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Glossary of Literary Theory
by Greig E. Henderson and Christopher Brown

Emotive language:

One-half of I. A. Richards's dichotomous view of linguistic functions. Richards makes a qualitative distinction between scientific or referential discourse, which corresponds to external reality, and poetic or emotive discourse, which is internally coherent and organizes the unruly realm of impulses and attitudes for therapeutic purposes. Richards further develops the distinction by using the term "pseudo-statement" to define an utterance in which the emotive function is dominant and the term "statement" to define an utterance in which the referential function is dominant. According to him, "A pseudo-statement is justified entirely by its effect in releasing or organizing our impulses and attitudes . . . . A statement, on the other hand, is justified by its truth, that is its correspondence, in a highly technical sense, with the fact to which it points."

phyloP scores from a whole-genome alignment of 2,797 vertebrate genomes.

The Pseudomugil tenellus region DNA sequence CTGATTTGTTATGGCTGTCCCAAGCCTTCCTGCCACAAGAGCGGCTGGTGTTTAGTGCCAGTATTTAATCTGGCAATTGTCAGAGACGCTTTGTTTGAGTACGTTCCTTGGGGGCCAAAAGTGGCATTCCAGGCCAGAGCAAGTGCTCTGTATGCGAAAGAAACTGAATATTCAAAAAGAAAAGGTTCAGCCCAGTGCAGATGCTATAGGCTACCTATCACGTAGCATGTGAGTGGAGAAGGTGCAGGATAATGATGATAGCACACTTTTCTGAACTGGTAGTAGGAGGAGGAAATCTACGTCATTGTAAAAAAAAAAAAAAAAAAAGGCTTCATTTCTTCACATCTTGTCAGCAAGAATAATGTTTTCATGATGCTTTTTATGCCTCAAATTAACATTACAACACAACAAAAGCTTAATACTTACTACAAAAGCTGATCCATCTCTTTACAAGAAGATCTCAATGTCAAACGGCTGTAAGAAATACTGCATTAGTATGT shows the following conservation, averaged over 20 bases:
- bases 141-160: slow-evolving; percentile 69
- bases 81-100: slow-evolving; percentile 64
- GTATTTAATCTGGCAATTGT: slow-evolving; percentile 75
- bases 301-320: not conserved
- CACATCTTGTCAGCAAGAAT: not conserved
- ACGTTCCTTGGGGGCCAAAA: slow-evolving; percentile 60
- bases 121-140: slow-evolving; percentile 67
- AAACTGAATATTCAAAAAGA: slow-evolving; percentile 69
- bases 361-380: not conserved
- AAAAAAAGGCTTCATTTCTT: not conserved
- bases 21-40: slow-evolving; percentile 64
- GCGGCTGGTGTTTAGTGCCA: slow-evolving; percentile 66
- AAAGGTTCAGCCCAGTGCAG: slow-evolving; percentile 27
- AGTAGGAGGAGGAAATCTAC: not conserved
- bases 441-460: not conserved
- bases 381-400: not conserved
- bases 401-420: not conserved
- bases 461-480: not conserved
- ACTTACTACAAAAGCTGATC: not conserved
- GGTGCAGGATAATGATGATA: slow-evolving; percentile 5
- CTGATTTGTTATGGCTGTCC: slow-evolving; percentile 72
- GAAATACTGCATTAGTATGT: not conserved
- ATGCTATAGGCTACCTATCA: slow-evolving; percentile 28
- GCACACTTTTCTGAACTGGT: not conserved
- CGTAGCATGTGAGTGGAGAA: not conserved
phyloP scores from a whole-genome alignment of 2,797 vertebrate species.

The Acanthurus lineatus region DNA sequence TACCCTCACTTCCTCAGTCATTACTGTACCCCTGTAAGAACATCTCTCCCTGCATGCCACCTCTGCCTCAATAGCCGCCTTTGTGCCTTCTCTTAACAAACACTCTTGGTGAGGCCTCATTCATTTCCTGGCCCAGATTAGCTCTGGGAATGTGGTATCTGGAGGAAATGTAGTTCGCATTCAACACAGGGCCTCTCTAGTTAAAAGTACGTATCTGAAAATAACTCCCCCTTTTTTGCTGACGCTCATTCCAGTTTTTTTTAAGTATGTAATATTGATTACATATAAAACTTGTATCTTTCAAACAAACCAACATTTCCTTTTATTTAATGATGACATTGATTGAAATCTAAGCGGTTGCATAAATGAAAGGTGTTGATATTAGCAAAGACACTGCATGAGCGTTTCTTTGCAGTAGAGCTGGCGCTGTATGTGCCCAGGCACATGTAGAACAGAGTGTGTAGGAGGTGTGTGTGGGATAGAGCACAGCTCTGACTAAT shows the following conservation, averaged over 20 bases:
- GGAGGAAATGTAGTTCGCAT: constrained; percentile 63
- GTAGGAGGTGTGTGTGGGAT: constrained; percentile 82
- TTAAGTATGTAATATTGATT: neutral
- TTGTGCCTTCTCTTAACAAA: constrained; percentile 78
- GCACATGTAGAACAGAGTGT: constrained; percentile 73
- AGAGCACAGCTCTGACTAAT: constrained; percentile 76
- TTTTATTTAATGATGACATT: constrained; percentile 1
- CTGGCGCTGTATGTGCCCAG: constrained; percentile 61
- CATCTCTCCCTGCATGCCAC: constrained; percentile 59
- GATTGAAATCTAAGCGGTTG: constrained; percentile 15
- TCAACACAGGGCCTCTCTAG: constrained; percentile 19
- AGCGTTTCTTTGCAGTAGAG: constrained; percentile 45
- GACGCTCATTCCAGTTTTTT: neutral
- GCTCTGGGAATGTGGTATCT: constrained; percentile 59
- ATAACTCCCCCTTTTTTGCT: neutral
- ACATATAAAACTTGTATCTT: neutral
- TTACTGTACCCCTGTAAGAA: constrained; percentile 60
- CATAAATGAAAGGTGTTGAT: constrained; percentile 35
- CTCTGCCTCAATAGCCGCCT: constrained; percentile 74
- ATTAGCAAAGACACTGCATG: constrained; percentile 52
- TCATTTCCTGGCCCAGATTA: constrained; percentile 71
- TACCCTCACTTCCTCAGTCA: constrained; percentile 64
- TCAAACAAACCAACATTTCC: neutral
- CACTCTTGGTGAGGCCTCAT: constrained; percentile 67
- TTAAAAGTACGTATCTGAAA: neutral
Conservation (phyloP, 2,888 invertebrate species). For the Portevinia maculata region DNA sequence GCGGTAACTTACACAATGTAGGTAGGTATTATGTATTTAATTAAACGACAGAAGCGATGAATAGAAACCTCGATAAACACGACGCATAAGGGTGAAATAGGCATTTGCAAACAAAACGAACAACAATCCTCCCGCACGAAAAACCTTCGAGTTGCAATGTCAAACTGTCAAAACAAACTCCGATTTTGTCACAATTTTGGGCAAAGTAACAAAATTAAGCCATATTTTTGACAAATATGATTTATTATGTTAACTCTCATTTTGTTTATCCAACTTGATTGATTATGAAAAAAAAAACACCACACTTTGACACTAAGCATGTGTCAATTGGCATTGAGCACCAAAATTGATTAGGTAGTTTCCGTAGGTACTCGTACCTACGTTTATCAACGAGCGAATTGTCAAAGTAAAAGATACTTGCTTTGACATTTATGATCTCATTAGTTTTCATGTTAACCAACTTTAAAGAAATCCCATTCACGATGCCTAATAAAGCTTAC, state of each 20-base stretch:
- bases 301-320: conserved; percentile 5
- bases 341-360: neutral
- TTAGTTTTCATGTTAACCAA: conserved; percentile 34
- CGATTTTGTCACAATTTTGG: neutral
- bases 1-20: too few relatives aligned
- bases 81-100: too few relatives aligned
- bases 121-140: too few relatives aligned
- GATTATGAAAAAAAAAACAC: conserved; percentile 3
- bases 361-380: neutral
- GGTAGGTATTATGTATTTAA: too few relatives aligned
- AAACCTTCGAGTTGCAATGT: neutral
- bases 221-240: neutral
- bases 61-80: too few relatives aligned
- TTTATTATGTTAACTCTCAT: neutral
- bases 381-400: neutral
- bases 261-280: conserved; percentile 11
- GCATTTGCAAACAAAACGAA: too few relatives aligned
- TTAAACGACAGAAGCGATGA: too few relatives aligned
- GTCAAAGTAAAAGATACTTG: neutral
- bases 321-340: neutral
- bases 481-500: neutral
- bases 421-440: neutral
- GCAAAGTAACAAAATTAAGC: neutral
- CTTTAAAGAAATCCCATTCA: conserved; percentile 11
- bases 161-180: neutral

© Greig E. Henderson and Christopher Brown,
University of Toronto
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University of Toronto English Library
Director: Ian Lancashire.
Last modified: March 31, 1997